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Creating a competitive sports car from scratch is always a challenging task. Only the most prominent car companies can pull it off and construct lightweight chassis, design elegant bodies, and make powerful engines under one roof. The rest of the field must compromise in order to keep up with the big names. It means concentrating on one aspect and outsourcing the rest. In most cases, smaller companies engineer the chassis suspension or create the body and find the powertrain elsewhere. Although getting bits and pieces from various sides sounds like a recipe for disaster, it is often quite the opposite – a great way to make an accomplished sports car. In 1971, this approach gave birth to one of the most enduring sports cars ever made and an authentic 70s “hybrid” – DeTomaso Pantera.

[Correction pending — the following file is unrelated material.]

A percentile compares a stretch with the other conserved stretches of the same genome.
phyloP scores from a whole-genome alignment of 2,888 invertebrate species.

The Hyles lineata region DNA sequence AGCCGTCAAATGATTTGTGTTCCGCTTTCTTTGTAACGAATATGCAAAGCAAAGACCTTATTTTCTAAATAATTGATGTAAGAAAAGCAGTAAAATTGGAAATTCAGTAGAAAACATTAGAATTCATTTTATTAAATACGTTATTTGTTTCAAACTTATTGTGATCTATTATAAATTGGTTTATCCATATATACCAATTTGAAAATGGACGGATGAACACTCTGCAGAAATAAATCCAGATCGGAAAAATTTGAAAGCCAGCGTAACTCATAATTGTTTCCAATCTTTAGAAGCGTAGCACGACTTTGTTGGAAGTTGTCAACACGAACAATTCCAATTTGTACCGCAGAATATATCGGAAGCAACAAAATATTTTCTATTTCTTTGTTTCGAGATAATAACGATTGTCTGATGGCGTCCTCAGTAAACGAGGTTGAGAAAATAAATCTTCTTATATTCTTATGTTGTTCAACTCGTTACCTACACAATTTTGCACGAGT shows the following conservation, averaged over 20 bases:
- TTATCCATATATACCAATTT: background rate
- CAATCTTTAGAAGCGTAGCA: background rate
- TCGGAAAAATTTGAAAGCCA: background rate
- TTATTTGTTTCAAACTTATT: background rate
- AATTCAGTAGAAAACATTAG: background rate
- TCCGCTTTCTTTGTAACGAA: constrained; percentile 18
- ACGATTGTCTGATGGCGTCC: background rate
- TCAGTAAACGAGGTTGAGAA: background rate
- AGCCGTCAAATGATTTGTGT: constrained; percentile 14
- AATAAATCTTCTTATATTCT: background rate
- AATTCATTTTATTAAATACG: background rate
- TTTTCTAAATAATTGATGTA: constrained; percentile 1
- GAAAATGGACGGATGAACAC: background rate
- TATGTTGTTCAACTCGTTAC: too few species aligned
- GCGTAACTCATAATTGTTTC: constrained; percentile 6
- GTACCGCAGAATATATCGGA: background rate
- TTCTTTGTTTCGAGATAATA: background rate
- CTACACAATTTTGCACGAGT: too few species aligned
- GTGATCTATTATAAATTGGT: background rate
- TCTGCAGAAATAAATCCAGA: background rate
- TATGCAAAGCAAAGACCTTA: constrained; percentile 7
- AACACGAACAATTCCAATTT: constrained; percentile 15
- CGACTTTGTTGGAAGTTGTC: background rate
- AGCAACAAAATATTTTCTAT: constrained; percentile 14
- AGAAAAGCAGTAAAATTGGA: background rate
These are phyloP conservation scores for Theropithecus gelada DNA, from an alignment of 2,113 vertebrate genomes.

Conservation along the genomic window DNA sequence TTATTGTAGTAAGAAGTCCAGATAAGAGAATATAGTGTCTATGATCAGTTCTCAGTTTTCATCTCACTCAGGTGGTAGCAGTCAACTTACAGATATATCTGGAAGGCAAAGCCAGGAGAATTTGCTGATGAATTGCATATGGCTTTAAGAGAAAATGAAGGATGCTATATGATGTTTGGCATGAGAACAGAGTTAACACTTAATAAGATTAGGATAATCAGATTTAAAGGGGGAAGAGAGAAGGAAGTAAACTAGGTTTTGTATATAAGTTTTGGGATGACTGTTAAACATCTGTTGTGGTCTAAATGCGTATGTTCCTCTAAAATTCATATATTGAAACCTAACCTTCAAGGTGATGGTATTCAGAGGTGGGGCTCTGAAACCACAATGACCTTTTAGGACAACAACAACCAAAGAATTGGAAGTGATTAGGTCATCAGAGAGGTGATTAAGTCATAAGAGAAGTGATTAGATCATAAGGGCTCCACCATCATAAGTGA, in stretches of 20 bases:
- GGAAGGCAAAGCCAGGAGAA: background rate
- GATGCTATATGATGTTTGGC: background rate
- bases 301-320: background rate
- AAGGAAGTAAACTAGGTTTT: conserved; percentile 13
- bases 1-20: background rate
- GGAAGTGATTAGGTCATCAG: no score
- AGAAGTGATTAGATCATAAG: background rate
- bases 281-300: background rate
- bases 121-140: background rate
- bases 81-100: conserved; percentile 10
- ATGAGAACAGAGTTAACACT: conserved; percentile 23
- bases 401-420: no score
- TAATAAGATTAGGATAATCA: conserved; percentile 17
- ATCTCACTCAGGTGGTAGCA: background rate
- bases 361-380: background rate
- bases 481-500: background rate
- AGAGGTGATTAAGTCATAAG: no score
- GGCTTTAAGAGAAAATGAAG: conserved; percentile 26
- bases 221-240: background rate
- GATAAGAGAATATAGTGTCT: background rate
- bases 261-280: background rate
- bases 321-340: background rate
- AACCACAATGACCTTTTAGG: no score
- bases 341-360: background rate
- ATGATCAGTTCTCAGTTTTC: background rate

If you think the “hybrid” means that this model had a gasoline engine paired with electric motors like today’s hybrids, you are wrong. Back in the ’60s and ’70s, sports and luxury cars that used bodies designed in Europe but engines from US brands (Chevrolet, Ford, or Chrysler) were called “hybrids.” Even today, some small-scale companies use the same principle, and it is an easy and affordable way to obtain enormous power and have competitive performance against more upscale brands. Numerous small companies knew they couldn’t develop the complete engines in-house and took what was available. Those US-made engines were not just affordable but sometimes more potent than comparable Ferrari or Maserati units, and last but not least, more durable and easier to maintain. DeTomaso Automobili, established in 1959, was one of dozens of similar outfits that wanted to compete in the exciting world of sports machines and against recognizable names.